Category Archive: Flowers

Nasturtium the urban rambler.

By James Wall

Yes the nasturtium is a bit of a rambler, or a roamer. I like to think of it as a plant  that likes a bit of a wander. It is a fast growing annual plant that comes from Peru and Ecuador in South America. It has large round leaves and red to orange or shades of yellow trumpet like flowers. It doesn’t need much fertiliser and in fact too much manure and it will go all leafy and not flower much at all. It can be grown all year, but will flower mainly in Spring to Autumn.

It would make a good plant for a kinder garden, as the large seeds are easy to direct sow into the garden and will germinate in just a couple of weeks. The growth of the seedling is then quite rapid, something somewhat impatient children will appreciate.

Seedlings can also be planted, with the two main varieties available being ‘Jewel Mix’ which is more sprawly, and ‘Alaska Mix’ which is more compact and has variegated leaves. In seed packs there are more unusual varieties which include single colours and double flowers.

A big claim to fame for this plant is that it has edible flowers which are used to colour up salads. The seeds and leaves are also edible and even though I can’t say I have cooked with them yet, many chefs around the world have incorporated them into foods such as pesto, where they apparently add a peppery taste. Funny, watercress have round leaves and they’re a little peppery too.

One of the traits of this plant is that it easily self seeds, which means it can take control of parts of your garden, competing staunchly against other plants, so much so it is considered to be an environmental weed in some regions. That makes it a great city plant, but maybe it shouldn’t be grown in a country garden. It can be controlled by pulling out young seedlings, or digging deeper to remove larger ones. It still may come up a couple more times,  but persistently removing it will eventually stop it.

Fond memories for me, are balls of water that form on the leaves. Yes, it is probably the leaf of this plant that I like more than the flower. They are an interesting shape and a rather appealing mat green.

Some may find the nasturtium creepy, but for me, it is the true urban rambler.

Image by Kim Woods RabbidgeBotanical name: Tropaeolum majus

Fairy Magnolia Cream – fragrant early spring flowers.

This stunner of a plant is looking at its absolute best right now ! Fairy Magnolia Cream (Also available is Fairy Magnolia Blush). What we love about it is that the half open flowers look like a tight tulip, but then open into a gorgeous lush flower.

This Tesselaar plant release has masses of creamy fragrant flowers. It is an evergreen variety, but being more a shrub than a tree, it won’t get as big as a Little Gem magnolia. It will still get 3 to 4 metre after around 7 years, but it is not a big thick trunked plant, and it could be pruned to be much shorter than that. It can be trained to one leader, or trimmed so to branch more as a bush. It is quite an elegant grower, and at this time of year has fragrant cream flowers up to 6cm wide. It will flkower through to November and may even spot flower throughout the year.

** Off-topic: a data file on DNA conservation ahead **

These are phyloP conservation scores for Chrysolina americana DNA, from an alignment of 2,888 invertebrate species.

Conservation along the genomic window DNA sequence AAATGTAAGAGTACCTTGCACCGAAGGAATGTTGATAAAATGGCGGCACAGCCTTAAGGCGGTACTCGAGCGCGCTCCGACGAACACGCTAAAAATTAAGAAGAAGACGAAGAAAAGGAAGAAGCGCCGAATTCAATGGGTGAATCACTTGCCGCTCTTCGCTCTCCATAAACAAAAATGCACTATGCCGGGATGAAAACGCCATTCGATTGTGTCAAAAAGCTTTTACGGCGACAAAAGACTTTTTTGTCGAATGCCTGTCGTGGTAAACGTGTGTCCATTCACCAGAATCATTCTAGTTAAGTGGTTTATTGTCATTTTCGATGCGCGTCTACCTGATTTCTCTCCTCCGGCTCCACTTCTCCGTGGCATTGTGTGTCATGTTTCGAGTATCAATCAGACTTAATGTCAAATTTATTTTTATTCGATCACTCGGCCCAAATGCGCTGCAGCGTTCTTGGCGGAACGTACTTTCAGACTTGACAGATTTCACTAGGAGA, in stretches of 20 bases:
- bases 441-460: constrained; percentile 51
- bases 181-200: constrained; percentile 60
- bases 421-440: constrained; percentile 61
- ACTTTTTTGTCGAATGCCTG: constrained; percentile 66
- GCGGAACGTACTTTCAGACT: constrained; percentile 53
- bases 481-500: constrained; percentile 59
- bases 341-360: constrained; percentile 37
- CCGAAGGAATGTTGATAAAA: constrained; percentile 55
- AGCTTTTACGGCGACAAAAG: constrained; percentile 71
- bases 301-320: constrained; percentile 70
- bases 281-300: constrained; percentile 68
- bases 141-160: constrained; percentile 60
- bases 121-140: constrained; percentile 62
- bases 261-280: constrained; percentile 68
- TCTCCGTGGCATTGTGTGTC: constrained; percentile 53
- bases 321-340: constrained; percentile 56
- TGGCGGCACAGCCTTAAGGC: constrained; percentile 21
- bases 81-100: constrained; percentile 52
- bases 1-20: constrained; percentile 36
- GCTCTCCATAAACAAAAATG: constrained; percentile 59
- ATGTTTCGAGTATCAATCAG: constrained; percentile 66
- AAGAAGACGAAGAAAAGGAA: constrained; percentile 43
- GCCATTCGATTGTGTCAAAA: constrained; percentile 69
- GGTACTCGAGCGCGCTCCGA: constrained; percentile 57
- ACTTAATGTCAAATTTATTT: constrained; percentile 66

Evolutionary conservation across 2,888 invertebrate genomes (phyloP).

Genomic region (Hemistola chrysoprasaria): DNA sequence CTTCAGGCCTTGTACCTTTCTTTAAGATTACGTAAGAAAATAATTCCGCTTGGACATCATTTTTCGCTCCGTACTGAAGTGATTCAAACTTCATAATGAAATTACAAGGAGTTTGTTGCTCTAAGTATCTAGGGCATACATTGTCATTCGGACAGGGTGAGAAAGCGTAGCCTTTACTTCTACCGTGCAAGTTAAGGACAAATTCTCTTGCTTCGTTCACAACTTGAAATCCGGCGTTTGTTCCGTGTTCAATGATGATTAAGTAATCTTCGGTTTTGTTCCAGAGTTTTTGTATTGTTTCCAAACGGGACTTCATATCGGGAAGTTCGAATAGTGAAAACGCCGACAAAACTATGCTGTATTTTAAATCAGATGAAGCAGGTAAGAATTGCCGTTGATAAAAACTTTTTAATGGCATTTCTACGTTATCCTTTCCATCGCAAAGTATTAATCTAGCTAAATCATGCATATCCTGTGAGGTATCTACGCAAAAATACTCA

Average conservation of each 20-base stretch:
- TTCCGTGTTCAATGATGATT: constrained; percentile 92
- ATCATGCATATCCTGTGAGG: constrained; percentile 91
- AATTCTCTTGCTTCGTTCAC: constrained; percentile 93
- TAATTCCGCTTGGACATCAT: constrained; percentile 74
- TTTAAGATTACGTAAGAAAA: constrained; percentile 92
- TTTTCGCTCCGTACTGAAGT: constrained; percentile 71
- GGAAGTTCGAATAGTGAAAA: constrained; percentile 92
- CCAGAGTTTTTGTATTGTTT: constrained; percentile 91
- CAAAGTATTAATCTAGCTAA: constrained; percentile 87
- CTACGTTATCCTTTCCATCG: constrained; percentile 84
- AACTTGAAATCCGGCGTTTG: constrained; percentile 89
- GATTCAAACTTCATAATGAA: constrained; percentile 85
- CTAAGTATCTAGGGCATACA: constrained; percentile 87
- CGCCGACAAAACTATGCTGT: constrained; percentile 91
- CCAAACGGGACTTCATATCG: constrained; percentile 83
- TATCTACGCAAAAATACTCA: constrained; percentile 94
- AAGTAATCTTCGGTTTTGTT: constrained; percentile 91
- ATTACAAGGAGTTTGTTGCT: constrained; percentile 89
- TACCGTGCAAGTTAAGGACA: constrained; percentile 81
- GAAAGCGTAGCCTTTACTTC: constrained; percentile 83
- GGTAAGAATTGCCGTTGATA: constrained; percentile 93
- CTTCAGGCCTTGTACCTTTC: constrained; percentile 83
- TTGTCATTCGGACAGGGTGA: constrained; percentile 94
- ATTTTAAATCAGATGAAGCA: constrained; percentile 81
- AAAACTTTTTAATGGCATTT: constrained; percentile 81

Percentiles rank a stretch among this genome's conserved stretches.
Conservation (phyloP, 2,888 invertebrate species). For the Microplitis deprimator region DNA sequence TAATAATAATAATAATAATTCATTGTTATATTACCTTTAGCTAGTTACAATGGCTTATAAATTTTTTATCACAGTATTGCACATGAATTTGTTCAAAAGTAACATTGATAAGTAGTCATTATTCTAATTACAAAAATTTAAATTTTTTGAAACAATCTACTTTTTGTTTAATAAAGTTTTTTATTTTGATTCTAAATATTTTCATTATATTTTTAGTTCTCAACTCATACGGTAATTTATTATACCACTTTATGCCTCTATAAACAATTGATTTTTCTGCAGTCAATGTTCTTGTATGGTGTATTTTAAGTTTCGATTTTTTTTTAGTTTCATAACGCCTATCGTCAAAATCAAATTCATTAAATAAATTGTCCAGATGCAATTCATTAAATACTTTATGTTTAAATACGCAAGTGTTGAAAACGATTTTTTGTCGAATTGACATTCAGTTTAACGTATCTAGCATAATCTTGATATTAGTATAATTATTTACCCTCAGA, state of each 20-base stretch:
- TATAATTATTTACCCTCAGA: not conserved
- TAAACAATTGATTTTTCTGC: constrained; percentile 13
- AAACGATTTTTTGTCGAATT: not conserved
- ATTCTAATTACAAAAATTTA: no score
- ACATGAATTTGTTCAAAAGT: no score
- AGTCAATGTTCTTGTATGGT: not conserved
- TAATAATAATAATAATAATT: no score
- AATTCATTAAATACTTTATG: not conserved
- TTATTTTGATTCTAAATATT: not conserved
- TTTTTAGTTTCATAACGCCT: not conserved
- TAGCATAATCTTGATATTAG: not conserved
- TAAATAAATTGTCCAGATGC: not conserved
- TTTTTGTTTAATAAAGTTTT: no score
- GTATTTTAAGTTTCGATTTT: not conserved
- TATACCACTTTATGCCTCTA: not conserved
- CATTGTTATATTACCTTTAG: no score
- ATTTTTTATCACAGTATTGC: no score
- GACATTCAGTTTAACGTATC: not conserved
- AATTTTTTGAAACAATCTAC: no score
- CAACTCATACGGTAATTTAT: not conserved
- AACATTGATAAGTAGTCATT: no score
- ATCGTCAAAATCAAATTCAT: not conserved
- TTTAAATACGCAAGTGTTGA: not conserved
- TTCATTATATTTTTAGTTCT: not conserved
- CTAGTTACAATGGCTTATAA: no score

Fabulous for hedges but can also be espaliered, or used in topiary. It would make a great specimen plant either ina pot or in the ground. The plant will tolerate a wide range of conditions once established, and benefits from moderate moisture when establishing. Can tolerate temperatures of up to 45 deg C down to -10 deg C. Plant 1 metre apart to create a hedge and up to 1.5 metres apart for a looser screen. Flowers from September to November, with spot flowering throughout the year. It will take sun and partial shade which makes it a most adaptable plant.(doltsopa x Yunnanensis x figo cross)

Beautiful Bouvardia longiflora humboldtii

First published on The Gardener’s Notebook by Bonnie-Marie Hibbs

Today I thought I would share with you one of my all-time favourite plants, Bouvardia longiflora humboldtii. 

There are many reasons why not only I but many gardeners love this plant in particular. Bouvardia.L. humboldtii is a very attractive plant; it has beautiful lush green leaves that are a great contrast against most other plants. The pure white flowers form in clusters all over the shrub, forming summer – autumn. The main attraction for most people and the main reason why these plants are so popular is the fragrance that is produced when these shrubs are in flower.  Most of the Bouvardia genus originates from North America and South America and are a part of the Rubiaceae family. However, this species of Bouvardia in particular is native to Mexico. Bouvardia .L. humboldtii is a small growing shrub that grows to a maximum height of 1.5 meters and 1 meter wide.

Bouvardia humboldtii can be planted in full sun to semi-shade but requires a sheltered position from strong winds. It can also tolerate small frosts but may get tip burn on the foliage if it’s still young. Once these plants are established they are fairly hardy and resistant against frosts. Make sure to prune your Bouvardia humboldtii at the start of spring to encourage compact healthy growth otherwise prune once they have finished flowering. Feed with a complete ‘all-purpose fertilizer’ such as ‘Uplift’ from Yates in spring when new growth will start to emerge, and feed them once more when the flower buds appear in late spring. Well drained soil is best suited for Bouvardia humboldtii. If you have clay soil, mix some organic compost into the soil as this will help with water retention and loosen up the soil, making it easier for the plant’s roots to grow.

Orchids in full bloom.

By James Wall, Nurseryman.

Yesterday I attended the ‘Melbourne Orchid Spectacular’ at Springers Leisure Centre in Keysborough. The quality and variety of blooms this year were of a very high standard. Experts, enthusiasts and novices all seemed to mingle together well. Many people had come from many miles, allured by the beauty of these mystical flowers. I have taken some photos for all those who missed out.